Turkish police raided the country’s biggest courthouse and two other halls of justice in Istanbul yesterday, detaining dozens of judicial staff as part of the investigation into last month’s attempted military coup.
The raid on the Palace of Justice was a powerful symbol of a post-coup crackdown that has purged Turkey’s military, law-and-order, education and justice systems since the failed putsch.
Plainclothes police escorted detainees out of the building and into cars. Warrants had been issued for 173 judicial staff, of whom 136 were detained, the state-run Anadolu agency said.
More than 35,000 people have been detained (17,000 of them placed under formal arrest), and tens of thousands more suspended since the July 15th putsch, which authorities blame on US-based Muslim cleric Fethullah Gülen and his followers. President Tayyip Erdogan demands the US extradite Mr Gülen, and the purge is straining relations with Western allies who Turkish officials say appear more concerned by the crackdown than the failed coup that killed 240 people, mostly civilians.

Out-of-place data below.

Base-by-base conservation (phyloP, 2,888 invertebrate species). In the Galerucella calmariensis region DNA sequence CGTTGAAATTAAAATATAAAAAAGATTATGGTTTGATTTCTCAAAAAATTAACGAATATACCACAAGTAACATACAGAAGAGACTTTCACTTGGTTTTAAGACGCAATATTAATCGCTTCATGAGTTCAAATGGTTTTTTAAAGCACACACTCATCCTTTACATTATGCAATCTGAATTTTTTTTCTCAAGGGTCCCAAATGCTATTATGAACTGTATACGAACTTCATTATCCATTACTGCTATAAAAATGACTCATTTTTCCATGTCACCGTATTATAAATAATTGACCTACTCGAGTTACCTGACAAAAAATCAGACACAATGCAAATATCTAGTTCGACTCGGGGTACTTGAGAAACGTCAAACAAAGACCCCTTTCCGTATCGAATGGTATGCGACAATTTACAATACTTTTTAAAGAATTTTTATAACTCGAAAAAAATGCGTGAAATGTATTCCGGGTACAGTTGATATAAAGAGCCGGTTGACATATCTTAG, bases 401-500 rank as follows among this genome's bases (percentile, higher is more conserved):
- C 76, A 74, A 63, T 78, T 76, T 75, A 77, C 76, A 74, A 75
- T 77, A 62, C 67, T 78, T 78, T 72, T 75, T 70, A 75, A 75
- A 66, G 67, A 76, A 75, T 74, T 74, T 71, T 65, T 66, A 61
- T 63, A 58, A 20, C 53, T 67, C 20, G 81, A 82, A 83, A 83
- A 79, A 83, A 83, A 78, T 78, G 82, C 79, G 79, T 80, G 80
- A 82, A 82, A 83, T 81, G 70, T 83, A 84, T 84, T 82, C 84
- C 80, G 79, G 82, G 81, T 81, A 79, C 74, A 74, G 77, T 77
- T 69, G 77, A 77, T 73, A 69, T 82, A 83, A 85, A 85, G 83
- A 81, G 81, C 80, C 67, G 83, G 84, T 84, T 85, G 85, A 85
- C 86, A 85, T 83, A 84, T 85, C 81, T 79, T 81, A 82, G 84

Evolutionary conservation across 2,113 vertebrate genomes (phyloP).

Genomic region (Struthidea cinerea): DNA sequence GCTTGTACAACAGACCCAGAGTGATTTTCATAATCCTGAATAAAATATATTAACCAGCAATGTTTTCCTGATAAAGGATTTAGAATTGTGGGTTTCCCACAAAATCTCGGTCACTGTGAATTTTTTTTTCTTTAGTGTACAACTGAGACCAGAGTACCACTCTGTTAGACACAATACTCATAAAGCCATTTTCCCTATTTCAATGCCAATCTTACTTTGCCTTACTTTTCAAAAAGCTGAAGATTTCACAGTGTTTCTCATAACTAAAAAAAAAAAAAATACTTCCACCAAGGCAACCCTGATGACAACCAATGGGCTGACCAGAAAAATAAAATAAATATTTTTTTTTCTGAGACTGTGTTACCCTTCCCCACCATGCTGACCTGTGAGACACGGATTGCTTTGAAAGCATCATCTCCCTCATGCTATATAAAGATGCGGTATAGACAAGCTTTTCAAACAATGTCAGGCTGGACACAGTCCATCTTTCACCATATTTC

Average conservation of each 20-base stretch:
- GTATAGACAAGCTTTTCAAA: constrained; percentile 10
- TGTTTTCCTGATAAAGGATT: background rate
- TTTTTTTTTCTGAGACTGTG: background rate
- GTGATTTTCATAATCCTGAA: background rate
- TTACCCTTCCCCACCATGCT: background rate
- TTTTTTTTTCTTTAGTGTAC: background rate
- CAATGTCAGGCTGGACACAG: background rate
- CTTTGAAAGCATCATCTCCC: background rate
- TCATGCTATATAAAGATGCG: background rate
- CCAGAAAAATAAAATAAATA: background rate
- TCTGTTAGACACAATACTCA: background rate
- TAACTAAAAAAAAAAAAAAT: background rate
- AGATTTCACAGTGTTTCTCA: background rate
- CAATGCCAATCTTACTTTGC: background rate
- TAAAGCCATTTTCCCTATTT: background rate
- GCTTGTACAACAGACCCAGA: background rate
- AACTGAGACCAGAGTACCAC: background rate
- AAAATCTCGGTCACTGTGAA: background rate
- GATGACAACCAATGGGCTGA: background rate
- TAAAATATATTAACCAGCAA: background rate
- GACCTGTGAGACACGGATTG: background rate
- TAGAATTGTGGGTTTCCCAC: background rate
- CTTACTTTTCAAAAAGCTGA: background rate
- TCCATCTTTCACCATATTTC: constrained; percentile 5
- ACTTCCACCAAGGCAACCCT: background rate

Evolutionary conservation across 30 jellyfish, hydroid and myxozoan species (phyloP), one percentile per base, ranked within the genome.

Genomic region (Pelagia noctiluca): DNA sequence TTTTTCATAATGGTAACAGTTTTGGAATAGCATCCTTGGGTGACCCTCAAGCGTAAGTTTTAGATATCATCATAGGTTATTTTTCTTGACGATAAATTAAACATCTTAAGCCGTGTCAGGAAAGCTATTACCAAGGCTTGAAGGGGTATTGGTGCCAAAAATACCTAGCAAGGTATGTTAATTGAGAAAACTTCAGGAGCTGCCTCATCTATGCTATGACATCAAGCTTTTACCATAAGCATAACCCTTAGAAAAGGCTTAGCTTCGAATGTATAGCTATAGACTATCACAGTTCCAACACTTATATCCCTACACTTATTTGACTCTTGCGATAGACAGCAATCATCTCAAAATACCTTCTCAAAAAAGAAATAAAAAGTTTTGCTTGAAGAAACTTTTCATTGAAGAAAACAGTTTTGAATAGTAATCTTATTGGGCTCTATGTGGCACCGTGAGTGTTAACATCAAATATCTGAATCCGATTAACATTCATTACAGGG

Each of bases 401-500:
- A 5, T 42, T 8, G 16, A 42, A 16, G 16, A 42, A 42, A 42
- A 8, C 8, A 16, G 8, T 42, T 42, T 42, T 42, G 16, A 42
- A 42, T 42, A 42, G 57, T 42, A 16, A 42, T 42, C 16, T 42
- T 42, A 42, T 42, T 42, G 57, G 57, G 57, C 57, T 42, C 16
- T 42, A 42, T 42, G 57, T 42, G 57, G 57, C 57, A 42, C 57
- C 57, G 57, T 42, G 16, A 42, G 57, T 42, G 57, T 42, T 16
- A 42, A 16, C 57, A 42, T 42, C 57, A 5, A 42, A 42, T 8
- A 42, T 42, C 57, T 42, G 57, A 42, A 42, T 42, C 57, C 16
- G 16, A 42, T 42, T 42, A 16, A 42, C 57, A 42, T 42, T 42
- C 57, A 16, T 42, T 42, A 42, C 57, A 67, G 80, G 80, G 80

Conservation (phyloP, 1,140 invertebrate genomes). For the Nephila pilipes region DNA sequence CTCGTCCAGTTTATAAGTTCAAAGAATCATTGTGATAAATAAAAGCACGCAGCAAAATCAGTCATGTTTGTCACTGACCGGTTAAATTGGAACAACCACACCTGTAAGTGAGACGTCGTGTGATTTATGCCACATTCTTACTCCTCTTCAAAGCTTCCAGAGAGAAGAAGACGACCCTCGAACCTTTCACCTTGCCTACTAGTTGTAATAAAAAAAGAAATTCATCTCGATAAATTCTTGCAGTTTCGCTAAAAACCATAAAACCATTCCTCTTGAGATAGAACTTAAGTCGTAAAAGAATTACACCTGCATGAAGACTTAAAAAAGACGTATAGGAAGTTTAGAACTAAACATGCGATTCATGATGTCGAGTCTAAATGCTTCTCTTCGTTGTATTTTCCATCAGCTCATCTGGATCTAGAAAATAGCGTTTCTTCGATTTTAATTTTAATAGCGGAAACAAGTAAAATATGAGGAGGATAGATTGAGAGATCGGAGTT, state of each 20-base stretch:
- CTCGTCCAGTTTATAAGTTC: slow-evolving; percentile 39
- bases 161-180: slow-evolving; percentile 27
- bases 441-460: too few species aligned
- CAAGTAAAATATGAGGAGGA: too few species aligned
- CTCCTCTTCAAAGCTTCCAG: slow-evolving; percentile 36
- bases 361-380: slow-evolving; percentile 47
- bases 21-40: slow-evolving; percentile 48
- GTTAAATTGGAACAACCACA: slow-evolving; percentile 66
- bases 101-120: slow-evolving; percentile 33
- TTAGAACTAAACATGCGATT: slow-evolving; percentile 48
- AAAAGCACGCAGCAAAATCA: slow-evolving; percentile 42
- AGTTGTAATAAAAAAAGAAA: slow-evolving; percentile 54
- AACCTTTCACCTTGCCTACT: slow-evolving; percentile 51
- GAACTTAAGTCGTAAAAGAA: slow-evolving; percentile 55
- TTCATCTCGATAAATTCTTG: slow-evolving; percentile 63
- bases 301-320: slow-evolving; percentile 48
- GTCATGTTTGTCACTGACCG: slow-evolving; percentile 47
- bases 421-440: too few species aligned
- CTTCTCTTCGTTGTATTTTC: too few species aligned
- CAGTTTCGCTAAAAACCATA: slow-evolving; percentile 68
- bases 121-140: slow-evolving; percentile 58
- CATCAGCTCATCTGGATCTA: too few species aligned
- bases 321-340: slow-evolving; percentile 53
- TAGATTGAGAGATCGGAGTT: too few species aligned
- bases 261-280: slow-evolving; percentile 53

Police searched offices at the main court in the Caglayan district and at two other courts on the European side of the city, Anadolu said. The homes of those being detained were also being searched, it said.
In the crackdown since the abortive coup, more than 76,000 civil servants, judges and security force members have been suspended and nearly 5,000 dismissed, prime minister Binali Yildirim said on Saturday.
Also at risk is a deal with the EU on helping to stem the flow of migrants into Europe.
– ( Reuters)